Also, the BenQ is not G-Sync but Freesync and I had to change the minimal refresh rate of the monitor to make G-Sync works (nothing drastic just set the min refresh rate to 34hz instead of 24hzbut I had to do research on Internet to find the fix).
FYI since you're a fellow Canadian:
Work From Home Tax Relief – $500 Non-Taxable Reimbursement For Personal Computer Equipment - Coronavirus (COVID-19) - Canada
Check with your boss/supervisor if your employer is willing to give this exemption. Here in Quebec, it doesn't just include IT furniture but also office stuff (standing desk, chair...). I so wanted to get a new IPS monitor but my poor back was begging me for a new ergonomic chair.
I would say 1440p is the sweet spot unless you play competitively in games like CS:GO and Overwatch. In that case, 1080p at 144Hz/240Hz is great. But I suppose it depends if you're more of a "frame rates" or a "graphics fidelity" type of gamer.
4K gaming is definitely a bit overkill considering the price you would have to invest (GPU) and you'll be sacrificing frame rates. 4K is great for work though (I do programming), so the additional pixels are definitely worth it in such scenario.
I'll have to try an ultra-wide monitor one day for gaming... The 21:9 ratio looks gorgeous for some games.
I typically play single-player games with story and cinematics, so I was looking for something in the middle-ground. For hardcore, multiplayer stuff, yeah, much of the requirements seem to point to 1080p, TFT or IPS panels, and crazy high framerates for split-second response. IPS are great for brightness and colours, but they are more expensive for large panels and their uniformity/blacks aren't as good as VAs. VAs are kind of a happy middle ground. They are more cost effective for larger panels than IPS, have better colours and contrast than TFTs, but not as good colours as IPS, with decent, but not amazing refresh rates.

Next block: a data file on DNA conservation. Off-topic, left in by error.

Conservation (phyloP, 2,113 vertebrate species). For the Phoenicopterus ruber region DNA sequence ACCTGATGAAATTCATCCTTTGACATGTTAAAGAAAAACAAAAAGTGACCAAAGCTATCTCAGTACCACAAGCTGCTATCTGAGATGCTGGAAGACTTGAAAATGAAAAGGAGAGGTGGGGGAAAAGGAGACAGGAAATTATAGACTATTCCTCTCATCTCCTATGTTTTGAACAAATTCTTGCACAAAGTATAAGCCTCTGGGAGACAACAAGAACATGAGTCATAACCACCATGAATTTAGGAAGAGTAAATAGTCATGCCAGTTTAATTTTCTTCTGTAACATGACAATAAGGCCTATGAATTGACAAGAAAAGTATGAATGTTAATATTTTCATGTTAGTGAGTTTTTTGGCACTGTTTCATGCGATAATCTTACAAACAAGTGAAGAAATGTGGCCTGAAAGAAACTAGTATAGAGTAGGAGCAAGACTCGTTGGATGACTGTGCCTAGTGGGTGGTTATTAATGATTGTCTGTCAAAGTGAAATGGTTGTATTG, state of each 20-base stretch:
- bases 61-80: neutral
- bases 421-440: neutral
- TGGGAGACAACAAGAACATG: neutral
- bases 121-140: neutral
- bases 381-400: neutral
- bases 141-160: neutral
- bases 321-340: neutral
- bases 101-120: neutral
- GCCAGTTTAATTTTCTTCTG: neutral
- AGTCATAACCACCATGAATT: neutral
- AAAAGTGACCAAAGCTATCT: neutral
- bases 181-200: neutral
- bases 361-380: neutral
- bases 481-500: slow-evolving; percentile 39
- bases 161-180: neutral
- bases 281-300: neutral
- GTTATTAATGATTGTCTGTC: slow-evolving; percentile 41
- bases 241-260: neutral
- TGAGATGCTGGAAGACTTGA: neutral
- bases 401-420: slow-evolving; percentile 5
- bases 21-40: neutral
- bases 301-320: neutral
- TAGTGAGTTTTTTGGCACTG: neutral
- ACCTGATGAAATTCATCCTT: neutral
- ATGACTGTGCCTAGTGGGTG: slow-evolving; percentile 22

The brightness and colour auto-adjustment on your BenQ sounds great. It would be useful feature in my office because it unfortunately faces southeast, so the room can be annoying bright during the morning when I am working and I always have to manually change my screen brightness for gaming in the evening because I have crank it during the day.
I will probably jump to HDR and 4K at the same time when I build my next rig in a couple years.
Thanks for the link. Unfortunately, the reimbursement doesn't apply to me.
As I mentioned to Xavier, I definitely agree with you that 1440p seems to be the sweet spot right now for me at least. As a single-player gamer, high fidelity graphics and immersion are definitely more important to me than crazy framerates. But that fidelity itself is a trade-off - do you sacrifice graphics settings for resolution? It seems to me you get more longevity from a GPU at max settings at 1440p than 4K right now.